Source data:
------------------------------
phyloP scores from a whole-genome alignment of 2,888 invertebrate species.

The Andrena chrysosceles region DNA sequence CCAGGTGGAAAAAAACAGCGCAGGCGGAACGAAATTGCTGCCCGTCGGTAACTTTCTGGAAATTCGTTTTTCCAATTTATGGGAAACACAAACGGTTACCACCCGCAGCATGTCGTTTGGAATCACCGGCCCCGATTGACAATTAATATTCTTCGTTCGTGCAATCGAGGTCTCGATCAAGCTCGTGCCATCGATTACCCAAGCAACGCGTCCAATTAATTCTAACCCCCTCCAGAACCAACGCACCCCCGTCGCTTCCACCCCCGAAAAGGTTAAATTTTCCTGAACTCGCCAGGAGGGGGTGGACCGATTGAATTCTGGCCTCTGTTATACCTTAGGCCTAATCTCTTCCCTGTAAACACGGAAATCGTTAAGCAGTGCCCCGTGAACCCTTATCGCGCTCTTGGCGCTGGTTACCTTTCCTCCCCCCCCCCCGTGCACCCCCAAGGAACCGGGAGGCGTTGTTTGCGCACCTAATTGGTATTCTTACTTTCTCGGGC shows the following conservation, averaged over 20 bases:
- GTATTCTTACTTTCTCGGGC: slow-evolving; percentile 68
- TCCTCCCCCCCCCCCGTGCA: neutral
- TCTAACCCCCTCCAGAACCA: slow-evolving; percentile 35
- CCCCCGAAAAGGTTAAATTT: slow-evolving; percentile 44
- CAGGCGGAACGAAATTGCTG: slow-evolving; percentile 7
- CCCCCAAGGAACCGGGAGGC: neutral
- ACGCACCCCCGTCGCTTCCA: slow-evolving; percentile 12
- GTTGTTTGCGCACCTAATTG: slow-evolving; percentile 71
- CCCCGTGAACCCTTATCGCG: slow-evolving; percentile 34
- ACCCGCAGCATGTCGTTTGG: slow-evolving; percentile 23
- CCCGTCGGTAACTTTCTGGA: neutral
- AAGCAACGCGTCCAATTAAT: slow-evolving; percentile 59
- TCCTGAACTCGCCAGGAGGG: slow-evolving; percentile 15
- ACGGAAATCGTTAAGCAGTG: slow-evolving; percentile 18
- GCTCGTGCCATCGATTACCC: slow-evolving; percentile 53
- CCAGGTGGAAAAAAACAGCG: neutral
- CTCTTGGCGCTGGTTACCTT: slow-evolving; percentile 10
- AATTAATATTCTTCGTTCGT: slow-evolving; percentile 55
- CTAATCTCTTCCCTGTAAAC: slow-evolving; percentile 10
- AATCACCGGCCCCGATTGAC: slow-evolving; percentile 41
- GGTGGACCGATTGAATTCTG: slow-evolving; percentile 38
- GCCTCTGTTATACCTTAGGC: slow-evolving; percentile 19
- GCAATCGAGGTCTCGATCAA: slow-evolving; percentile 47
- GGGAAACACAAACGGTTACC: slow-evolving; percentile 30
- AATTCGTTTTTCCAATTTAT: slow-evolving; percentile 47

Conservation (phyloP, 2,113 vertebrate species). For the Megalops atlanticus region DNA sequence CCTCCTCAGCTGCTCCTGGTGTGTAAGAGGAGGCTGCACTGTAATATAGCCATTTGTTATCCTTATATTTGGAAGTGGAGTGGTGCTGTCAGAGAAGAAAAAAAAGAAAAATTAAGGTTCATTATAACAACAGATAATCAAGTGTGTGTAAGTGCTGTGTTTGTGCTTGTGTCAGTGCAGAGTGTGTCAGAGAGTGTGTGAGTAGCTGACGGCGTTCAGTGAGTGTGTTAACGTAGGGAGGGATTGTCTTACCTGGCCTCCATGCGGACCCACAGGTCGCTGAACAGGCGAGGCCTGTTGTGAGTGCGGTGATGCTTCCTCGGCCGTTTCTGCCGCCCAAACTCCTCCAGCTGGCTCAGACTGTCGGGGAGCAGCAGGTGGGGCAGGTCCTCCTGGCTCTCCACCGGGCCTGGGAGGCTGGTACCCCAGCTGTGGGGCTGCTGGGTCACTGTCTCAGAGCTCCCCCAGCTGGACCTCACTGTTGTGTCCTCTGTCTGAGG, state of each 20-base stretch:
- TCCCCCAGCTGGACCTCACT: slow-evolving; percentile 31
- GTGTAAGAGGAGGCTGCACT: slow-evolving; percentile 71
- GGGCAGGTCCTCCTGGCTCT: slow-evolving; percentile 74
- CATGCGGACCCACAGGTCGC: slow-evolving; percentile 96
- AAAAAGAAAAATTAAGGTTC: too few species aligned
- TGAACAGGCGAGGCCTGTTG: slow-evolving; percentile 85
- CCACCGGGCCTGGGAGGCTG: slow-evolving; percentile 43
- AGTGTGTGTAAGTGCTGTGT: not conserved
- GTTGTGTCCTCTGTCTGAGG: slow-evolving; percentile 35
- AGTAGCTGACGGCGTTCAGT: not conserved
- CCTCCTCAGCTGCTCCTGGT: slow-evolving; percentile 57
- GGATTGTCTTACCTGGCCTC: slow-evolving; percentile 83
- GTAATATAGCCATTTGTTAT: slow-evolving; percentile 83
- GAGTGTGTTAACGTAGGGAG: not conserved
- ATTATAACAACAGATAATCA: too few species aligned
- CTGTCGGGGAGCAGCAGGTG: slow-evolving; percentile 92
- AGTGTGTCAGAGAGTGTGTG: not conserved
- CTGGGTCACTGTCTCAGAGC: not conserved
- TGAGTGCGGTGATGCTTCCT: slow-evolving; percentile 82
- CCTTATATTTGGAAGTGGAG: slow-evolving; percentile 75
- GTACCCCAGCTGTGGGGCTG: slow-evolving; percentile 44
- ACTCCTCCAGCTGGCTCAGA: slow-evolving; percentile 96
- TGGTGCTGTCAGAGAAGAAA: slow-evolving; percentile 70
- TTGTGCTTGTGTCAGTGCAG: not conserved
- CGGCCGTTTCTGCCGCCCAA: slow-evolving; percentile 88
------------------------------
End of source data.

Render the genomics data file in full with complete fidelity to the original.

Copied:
phyloP scores from a whole-genome alignment of 2,888 invertebrate species.

The Andrena chrysosceles region DNA sequence CCAGGTGGAAAAAAACAGCGCAGGCGGAACGAAATTGCTGCCCGTCGGTAACTTTCTGGAAATTCGTTTTTCCAATTTATGGGAAACACAAACGGTTACCACCCGCAGCATGTCGTTTGGAATCACCGGCCCCGATTGACAATTAATATTCTTCGTTCGTGCAATCGAGGTCTCGATCAAGCTCGTGCCATCGATTACCCAAGCAACGCGTCCAATTAATTCTAACCCCCTCCAGAACCAACGCACCCCCGTCGCTTCCACCCCCGAAAAGGTTAAATTTTCCTGAACTCGCCAGGAGGGGGTGGACCGATTGAATTCTGGCCTCTGTTATACCTTAGGCCTAATCTCTTCCCTGTAAACACGGAAATCGTTAAGCAGTGCCCCGTGAACCCTTATCGCGCTCTTGGCGCTGGTTACCTTTCCTCCCCCCCCCCCGTGCACCCCCAAGGAACCGGGAGGCGTTGTTTGCGCACCTAATTGGTATTCTTACTTTCTCGGGC shows the following conservation, averaged over 20 bases:
- GTATTCTTACTTTCTCGGGC: slow-evolving; percentile 68
- TCCTCCCCCCCCCCCGTGCA: neutral
- TCTAACCCCCTCCAGAACCA: slow-evolving; percentile 35
- CCCCCGAAAAGGTTAAATTT: slow-evolving; percentile 44
- CAGGCGGAACGAAATTGCTG: slow-evolving; percentile 7
- CCCCCAAGGAACCGGGAGGC: neutral
- ACGCACCCCCGTCGCTTCCA: slow-evolving; percentile 12
- GTTGTTTGCGCACCTAATTG: slow-evolving; percentile 71
- CCCCGTGAACCCTTATCGCG: slow-evolving; percentile 34
- ACCCGCAGCATGTCGTTTGG: slow-evolving; percentile 23
- CCCGTCGGTAACTTTCTGGA: neutral
- AAGCAACGCGTCCAATTAAT: slow-evolving; percentile 59
- TCCTGAACTCGCCAGGAGGG: slow-evolving; percentile 15
- ACGGAAATCGTTAAGCAGTG: slow-evolving; percentile 18
- GCTCGTGCCATCGATTACCC: slow-evolving; percentile 53
- CCAGGTGGAAAAAAACAGCG: neutral
- CTCTTGGCGCTGGTTACCTT: slow-evolving; percentile 10
- AATTAATATTCTTCGTTCGT: slow-evolving; percentile 55
- CTAATCTCTTCCCTGTAAAC: slow-evolving; percentile 10
- AATCACCGGCCCCGATTGAC: slow-evolving; percentile 41
- GGTGGACCGATTGAATTCTG: slow-evolving; percentile 38
- GCCTCTGTTATACCTTAGGC: slow-evolving; percentile 19
- GCAATCGAGGTCTCGATCAA: slow-evolving; percentile 47
- GGGAAACACAAACGGTTACC: slow-evolving; percentile 30
- AATTCGTTTTTCCAATTTAT: slow-evolving; percentile 47

Conservation (phyloP, 2,113 vertebrate species). For the Megalops atlanticus region DNA sequence CCTCCTCAGCTGCTCCTGGTGTGTAAGAGGAGGCTGCACTGTAATATAGCCATTTGTTATCCTTATATTTGGAAGTGGAGTGGTGCTGTCAGAGAAGAAAAAAAAGAAAAATTAAGGTTCATTATAACAACAGATAATCAAGTGTGTGTAAGTGCTGTGTTTGTGCTTGTGTCAGTGCAGAGTGTGTCAGAGAGTGTGTGAGTAGCTGACGGCGTTCAGTGAGTGTGTTAACGTAGGGAGGGATTGTCTTACCTGGCCTCCATGCGGACCCACAGGTCGCTGAACAGGCGAGGCCTGTTGTGAGTGCGGTGATGCTTCCTCGGCCGTTTCTGCCGCCCAAACTCCTCCAGCTGGCTCAGACTGTCGGGGAGCAGCAGGTGGGGCAGGTCCTCCTGGCTCTCCACCGGGCCTGGGAGGCTGGTACCCCAGCTGTGGGGCTGCTGGGTCACTGTCTCAGAGCTCCCCCAGCTGGACCTCACTGTTGTGTCCTCTGTCTGAGG, state of each 20-base stretch:
- TCCCCCAGCTGGACCTCACT: slow-evolving; percentile 31
- GTGTAAGAGGAGGCTGCACT: slow-evolving; percentile 71
- GGGCAGGTCCTCCTGGCTCT: slow-evolving; percentile 74
- CATGCGGACCCACAGGTCGC: slow-evolving; percentile 96
- AAAAAGAAAAATTAAGGTTC: too few species aligned
- TGAACAGGCGAGGCCTGTTG: slow-evolving; percentile 85
- CCACCGGGCCTGGGAGGCTG: slow-evolving; percentile 43
- AGTGTGTGTAAGTGCTGTGT: not conserved
- GTTGTGTCCTCTGTCTGAGG: slow-evolving; percentile 35
- AGTAGCTGACGGCGTTCAGT: not conserved
- CCTCCTCAGCTGCTCCTGGT: slow-evolving; percentile 57
- GGATTGTCTTACCTGGCCTC: slow-evolving; percentile 83
- GTAATATAGCCATTTGTTAT: slow-evolving; percentile 83
- GAGTGTGTTAACGTAGGGAG: not conserved
- ATTATAACAACAGATAATCA: too few species aligned
- CTGTCGGGGAGCAGCAGGTG: slow-evolving; percentile 92
- AGTGTGTCAGAGAGTGTGTG: not conserved
- CTGGGTCACTGTCTCAGAGC: not conserved
- TGAGTGCGGTGATGCTTCCT: slow-evolving; percentile 82
- CCTTATATTTGGAAGTGGAG: slow-evolving; percentile 75
- GTACCCCAGCTGTGGGGCTG: slow-evolving; percentile 44
- ACTCCTCCAGCTGGCTCAGA: slow-evolving; percentile 96
- TGGTGCTGTCAGAGAAGAAA: slow-evolving; percentile 70
- TTGTGCTTGTGTCAGTGCAG: not conserved
- CGGCCGTTTCTGCCGCCCAA: slow-evolving; percentile 88